Half-length portrait of woman arranging a vase of colourful flowers.

Likely to have been painted in early1870, at which time Bazille had engaged 'une négresse superbe' as a model for three paintings which preoccupied him at the time: two of these works are in the Musée Fabre, Montpelier and the other in the National Gallery, Washington. This composition is closely related to the work of the same title at the Musée Fabre. He referred to his paintings on this theme simply as 'les fleurs', and seems to use the black model as a foil to the exuberance of the peonies and other flowers. Like his friends Renoir and Monet, and other late Impressionists, Bazille drew his subjects from modern life, rather than treat the historical subject-matter favoured by academic tradition.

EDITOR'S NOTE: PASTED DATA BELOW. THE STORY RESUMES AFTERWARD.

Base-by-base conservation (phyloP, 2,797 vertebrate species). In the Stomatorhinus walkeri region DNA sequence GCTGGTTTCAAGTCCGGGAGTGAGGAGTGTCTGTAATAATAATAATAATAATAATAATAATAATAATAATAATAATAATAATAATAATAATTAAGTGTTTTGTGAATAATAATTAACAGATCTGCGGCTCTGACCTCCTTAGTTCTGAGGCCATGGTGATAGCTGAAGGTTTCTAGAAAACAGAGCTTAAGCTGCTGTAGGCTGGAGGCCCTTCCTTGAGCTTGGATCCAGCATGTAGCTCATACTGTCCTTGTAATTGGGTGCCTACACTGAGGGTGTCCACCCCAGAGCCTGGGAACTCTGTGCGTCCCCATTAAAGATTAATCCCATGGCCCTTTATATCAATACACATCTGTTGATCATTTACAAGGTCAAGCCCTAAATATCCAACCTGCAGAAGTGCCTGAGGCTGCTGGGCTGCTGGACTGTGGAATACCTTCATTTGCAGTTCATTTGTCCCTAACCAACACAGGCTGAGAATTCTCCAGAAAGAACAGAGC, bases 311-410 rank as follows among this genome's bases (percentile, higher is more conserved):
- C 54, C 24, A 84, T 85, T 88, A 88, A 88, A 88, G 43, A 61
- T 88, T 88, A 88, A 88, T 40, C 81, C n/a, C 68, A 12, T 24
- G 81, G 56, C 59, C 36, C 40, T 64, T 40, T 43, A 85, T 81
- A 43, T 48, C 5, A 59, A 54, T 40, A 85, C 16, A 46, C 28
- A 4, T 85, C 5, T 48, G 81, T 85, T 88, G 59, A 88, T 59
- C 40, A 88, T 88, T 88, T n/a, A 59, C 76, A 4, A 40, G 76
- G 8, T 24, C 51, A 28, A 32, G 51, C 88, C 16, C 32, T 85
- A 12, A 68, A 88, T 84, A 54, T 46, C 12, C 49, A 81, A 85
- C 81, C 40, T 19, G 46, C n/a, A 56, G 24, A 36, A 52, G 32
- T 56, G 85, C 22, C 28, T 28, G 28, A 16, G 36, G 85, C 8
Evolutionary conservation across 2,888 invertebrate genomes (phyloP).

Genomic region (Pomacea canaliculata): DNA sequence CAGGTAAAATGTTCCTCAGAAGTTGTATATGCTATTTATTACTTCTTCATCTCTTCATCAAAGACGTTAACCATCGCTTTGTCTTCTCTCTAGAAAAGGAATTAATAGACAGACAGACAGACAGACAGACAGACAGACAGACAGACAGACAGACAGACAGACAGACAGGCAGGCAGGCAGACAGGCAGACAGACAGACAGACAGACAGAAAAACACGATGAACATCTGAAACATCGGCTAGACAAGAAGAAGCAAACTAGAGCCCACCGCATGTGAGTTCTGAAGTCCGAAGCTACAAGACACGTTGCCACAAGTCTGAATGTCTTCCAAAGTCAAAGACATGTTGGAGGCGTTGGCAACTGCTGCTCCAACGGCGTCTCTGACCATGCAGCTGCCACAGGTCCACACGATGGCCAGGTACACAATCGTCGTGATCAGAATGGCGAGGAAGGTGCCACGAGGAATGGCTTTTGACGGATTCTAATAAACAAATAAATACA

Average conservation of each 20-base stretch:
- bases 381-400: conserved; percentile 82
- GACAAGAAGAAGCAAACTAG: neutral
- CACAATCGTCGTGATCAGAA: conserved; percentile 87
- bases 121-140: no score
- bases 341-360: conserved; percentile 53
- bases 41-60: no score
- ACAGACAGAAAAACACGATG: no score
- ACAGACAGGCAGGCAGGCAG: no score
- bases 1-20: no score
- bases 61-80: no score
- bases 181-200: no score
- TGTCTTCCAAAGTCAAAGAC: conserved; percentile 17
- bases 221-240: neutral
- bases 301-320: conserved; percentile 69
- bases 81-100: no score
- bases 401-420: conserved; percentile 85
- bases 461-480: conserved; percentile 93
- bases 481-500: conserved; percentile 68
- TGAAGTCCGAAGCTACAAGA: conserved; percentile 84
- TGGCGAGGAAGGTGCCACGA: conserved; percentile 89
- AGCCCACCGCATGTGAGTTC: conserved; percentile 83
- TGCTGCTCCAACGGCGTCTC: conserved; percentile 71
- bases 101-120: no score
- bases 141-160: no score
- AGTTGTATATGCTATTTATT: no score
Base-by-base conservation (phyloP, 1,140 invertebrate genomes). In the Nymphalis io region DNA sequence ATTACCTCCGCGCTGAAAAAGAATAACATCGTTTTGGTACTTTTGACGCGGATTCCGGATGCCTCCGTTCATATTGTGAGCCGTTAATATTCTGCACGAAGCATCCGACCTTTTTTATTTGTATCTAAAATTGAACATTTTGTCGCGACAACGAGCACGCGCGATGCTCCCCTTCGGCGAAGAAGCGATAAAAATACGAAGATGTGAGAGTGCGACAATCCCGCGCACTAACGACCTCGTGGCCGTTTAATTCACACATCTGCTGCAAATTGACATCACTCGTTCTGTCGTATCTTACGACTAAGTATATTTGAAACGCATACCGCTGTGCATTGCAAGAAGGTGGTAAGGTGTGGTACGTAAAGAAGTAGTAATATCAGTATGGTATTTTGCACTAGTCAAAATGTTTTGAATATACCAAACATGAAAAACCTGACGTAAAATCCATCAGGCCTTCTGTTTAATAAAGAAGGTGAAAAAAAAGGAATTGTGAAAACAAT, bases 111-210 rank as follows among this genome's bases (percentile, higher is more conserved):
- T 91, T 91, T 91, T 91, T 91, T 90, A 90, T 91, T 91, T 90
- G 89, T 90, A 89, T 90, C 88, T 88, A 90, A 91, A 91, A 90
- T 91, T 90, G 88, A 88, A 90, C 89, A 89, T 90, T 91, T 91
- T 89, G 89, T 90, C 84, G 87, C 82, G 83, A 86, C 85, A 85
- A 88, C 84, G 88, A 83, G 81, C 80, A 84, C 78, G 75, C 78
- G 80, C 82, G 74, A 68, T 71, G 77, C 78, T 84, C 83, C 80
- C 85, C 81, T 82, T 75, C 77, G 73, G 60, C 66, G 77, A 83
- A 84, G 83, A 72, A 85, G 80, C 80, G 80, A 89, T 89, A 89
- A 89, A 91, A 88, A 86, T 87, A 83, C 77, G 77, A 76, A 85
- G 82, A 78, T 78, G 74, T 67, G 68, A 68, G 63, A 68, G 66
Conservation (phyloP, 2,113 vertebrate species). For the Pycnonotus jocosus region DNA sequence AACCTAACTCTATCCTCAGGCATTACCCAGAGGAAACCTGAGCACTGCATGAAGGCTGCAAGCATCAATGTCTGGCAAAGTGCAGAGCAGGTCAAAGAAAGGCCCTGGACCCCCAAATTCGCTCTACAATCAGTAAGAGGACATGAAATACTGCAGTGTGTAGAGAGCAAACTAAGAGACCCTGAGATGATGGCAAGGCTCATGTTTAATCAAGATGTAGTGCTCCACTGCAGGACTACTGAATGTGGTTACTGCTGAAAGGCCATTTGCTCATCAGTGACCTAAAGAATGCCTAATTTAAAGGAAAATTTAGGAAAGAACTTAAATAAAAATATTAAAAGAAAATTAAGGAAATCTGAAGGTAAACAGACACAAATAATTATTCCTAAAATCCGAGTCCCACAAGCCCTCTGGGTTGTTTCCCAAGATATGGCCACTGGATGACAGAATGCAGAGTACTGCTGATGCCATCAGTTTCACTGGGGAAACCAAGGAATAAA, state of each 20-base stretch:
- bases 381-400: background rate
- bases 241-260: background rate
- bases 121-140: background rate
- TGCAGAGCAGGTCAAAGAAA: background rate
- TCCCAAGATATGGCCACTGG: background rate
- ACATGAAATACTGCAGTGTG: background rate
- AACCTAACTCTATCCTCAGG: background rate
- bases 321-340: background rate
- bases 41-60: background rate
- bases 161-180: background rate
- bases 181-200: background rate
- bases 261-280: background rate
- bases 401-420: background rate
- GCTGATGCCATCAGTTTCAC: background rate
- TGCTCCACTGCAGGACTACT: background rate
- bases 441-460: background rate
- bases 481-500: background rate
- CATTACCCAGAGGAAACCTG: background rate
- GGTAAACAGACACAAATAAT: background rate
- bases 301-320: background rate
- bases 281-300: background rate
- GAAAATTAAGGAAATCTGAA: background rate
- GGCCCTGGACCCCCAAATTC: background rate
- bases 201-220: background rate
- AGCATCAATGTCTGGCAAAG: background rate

Provenance

Marc Bazille (the artist's brother); Frédéric Bazille (the artist's nephew); Madame Rachou-Bazille (the artist's great niece); M. Pellicier; Paris late 1970's; Fourrel de Frettes; Jane Roberts Fine Art Limited.


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